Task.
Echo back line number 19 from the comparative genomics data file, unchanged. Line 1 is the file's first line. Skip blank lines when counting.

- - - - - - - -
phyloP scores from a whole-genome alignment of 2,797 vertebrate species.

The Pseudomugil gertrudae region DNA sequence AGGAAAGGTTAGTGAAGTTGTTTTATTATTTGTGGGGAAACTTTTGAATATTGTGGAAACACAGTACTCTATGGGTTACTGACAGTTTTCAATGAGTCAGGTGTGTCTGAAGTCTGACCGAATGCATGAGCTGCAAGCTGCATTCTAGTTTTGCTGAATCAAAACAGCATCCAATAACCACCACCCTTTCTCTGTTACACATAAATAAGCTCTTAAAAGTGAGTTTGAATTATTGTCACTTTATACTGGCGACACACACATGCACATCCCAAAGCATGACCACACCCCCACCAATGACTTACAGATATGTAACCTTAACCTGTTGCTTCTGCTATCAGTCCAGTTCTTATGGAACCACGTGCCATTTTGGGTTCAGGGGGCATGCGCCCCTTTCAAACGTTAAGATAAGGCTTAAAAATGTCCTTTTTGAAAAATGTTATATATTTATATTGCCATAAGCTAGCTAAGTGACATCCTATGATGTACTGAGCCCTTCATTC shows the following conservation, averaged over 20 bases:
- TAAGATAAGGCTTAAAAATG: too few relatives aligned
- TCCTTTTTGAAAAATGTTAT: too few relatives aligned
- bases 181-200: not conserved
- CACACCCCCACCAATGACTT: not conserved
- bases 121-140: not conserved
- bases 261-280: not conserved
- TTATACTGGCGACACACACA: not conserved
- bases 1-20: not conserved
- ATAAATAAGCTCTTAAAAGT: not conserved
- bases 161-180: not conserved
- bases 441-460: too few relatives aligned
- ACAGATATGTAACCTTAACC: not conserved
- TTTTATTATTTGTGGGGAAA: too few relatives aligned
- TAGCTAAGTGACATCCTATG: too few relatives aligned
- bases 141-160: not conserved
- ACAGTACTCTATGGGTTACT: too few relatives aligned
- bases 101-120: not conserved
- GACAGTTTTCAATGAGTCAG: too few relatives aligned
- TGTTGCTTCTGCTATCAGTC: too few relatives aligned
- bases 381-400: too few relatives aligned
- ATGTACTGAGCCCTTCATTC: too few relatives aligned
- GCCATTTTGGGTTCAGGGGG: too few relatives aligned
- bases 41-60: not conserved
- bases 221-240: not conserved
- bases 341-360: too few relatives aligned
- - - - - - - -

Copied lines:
- bases 101-120: not conserved